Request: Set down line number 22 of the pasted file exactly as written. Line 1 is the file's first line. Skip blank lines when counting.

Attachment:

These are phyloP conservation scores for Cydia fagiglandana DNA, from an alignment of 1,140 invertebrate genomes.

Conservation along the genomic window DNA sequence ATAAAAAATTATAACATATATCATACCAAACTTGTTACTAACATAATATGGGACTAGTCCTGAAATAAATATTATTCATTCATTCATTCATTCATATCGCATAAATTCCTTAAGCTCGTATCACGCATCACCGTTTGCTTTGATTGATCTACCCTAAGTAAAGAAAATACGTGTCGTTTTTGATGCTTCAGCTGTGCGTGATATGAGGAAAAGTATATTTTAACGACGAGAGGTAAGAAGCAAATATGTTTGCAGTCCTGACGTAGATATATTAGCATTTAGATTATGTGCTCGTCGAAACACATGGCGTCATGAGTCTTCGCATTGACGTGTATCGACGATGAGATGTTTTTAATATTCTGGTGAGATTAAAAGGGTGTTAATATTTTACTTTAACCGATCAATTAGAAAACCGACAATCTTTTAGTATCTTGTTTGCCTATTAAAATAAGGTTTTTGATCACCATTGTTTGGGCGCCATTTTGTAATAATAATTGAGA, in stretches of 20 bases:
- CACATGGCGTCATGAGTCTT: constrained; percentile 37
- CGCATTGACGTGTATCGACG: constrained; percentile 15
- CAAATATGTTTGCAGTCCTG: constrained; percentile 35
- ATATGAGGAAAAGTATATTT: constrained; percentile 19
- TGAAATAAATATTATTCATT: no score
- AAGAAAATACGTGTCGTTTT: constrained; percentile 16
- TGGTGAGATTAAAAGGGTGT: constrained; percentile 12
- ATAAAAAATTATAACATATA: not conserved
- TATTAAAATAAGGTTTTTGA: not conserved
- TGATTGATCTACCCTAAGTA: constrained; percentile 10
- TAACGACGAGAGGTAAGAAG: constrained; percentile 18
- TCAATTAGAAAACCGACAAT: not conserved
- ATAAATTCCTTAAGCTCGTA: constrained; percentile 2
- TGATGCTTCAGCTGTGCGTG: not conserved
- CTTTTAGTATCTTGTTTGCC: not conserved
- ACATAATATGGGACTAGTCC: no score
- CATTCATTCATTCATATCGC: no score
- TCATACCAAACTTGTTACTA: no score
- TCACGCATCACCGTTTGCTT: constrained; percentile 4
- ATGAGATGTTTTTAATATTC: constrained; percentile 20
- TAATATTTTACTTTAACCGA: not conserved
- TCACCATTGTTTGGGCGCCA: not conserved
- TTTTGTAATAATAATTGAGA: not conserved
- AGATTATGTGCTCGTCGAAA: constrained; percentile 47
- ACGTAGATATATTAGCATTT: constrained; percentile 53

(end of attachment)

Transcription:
- ATGAGATGTTTTTAATATTC: constrained; percentile 20